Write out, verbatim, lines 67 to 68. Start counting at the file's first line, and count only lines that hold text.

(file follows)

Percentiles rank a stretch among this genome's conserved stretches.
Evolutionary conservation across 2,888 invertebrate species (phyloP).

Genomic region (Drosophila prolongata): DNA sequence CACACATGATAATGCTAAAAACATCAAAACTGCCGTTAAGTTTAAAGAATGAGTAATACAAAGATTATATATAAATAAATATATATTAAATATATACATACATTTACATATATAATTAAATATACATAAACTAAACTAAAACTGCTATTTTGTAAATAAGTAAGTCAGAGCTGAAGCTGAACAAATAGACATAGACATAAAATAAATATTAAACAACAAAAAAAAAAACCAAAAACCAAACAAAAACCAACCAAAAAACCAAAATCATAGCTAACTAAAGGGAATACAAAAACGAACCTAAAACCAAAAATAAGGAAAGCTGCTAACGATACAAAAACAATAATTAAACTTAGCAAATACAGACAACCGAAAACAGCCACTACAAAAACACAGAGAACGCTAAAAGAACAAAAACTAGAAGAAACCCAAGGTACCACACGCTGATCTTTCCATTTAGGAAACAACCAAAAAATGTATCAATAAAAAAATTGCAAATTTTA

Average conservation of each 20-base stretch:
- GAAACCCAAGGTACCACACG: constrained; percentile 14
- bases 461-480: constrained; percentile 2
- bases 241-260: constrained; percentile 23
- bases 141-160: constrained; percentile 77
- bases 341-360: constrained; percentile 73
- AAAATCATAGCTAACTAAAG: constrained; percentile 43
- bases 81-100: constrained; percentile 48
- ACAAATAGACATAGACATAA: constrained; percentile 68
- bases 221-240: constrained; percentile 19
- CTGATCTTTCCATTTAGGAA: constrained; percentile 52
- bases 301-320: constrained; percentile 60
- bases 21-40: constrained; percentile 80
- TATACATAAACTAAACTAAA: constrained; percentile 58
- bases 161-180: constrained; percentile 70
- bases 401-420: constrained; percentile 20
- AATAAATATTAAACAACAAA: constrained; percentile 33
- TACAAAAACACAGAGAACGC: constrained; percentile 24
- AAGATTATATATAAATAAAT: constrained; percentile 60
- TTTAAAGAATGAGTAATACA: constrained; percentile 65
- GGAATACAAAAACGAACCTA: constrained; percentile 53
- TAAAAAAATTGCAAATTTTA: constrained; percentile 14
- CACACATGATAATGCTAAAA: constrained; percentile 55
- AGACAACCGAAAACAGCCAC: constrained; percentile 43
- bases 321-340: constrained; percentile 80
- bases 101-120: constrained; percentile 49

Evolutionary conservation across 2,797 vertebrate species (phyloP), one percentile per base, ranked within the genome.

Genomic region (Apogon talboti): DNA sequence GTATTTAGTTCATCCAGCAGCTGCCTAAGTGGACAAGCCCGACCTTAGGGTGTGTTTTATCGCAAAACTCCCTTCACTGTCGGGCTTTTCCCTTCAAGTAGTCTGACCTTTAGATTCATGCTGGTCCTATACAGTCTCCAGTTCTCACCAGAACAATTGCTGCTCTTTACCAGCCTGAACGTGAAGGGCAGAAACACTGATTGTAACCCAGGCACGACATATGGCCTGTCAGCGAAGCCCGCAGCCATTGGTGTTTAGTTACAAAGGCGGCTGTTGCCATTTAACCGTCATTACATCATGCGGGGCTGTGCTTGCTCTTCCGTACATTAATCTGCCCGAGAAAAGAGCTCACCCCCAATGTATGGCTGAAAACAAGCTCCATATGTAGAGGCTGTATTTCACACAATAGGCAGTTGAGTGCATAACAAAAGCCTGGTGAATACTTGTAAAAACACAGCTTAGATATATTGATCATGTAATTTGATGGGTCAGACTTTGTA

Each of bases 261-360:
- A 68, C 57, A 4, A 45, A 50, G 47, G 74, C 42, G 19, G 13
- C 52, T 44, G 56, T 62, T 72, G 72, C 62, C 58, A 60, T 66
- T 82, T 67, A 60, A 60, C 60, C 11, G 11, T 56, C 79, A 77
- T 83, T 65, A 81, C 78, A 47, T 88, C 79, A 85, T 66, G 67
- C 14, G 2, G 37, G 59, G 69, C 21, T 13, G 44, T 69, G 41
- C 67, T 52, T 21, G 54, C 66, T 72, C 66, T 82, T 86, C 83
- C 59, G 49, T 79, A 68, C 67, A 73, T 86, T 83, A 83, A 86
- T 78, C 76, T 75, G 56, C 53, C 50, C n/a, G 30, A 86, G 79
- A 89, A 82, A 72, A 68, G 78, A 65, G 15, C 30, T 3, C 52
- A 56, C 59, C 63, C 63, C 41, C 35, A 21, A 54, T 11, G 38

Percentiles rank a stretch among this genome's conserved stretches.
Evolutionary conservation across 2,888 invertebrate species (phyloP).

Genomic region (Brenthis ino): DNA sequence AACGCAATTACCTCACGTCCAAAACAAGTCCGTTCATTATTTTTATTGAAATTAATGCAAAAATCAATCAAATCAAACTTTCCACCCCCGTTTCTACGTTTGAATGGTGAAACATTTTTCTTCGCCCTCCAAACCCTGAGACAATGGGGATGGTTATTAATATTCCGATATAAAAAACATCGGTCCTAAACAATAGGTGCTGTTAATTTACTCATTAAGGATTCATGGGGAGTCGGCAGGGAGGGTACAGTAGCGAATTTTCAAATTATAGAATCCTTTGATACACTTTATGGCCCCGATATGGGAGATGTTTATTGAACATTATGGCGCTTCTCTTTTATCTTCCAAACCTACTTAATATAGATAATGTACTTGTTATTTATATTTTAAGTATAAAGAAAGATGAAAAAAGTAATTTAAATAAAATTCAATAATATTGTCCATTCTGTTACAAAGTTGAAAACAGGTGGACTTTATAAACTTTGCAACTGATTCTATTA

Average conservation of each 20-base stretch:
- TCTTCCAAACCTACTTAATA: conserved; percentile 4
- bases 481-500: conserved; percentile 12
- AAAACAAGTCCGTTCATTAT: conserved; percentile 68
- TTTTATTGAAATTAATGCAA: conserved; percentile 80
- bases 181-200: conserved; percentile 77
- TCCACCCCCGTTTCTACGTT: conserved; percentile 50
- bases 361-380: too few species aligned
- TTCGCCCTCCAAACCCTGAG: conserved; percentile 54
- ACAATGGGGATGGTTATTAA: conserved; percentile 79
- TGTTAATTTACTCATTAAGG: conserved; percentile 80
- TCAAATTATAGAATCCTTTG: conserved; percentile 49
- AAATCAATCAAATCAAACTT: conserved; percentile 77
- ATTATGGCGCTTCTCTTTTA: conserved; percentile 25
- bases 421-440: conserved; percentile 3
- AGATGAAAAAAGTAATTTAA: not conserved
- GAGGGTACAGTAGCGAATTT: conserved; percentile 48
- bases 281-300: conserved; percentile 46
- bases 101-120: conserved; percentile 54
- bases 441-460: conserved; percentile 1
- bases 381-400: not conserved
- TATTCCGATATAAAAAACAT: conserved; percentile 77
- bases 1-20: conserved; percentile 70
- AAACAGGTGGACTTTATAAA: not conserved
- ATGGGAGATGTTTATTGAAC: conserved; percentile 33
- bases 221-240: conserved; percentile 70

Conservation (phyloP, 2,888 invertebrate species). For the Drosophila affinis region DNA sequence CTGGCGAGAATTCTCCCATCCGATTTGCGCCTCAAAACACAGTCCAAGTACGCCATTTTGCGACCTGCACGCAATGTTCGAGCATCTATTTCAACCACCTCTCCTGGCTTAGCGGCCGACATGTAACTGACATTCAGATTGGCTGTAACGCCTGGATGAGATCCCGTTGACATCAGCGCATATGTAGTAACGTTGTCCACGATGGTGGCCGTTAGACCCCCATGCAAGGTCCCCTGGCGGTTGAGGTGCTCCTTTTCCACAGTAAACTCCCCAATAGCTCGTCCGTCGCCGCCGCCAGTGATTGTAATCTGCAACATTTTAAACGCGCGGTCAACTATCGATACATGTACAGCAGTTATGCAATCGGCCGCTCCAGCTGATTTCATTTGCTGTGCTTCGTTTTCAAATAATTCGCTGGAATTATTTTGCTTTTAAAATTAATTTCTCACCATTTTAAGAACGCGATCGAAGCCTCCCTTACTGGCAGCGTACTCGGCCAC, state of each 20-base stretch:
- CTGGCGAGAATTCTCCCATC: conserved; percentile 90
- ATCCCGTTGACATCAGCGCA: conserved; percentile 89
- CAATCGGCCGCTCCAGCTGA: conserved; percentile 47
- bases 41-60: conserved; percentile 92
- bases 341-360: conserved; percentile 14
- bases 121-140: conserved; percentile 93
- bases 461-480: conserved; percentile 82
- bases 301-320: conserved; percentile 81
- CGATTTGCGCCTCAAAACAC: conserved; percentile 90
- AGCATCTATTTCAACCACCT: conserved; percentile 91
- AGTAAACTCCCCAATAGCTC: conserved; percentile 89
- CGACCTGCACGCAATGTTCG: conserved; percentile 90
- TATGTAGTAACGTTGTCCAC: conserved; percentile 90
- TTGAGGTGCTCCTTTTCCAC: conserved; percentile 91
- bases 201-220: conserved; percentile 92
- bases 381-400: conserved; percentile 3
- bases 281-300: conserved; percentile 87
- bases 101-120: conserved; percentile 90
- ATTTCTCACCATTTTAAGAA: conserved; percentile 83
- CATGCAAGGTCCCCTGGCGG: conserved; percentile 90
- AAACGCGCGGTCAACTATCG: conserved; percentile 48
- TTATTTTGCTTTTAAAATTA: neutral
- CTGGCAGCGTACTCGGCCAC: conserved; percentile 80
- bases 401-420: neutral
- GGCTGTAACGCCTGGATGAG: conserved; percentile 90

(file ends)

- TATTCCGATATAAAAAACAT: conserved; percentile 77
- bases 1-20: conserved; percentile 70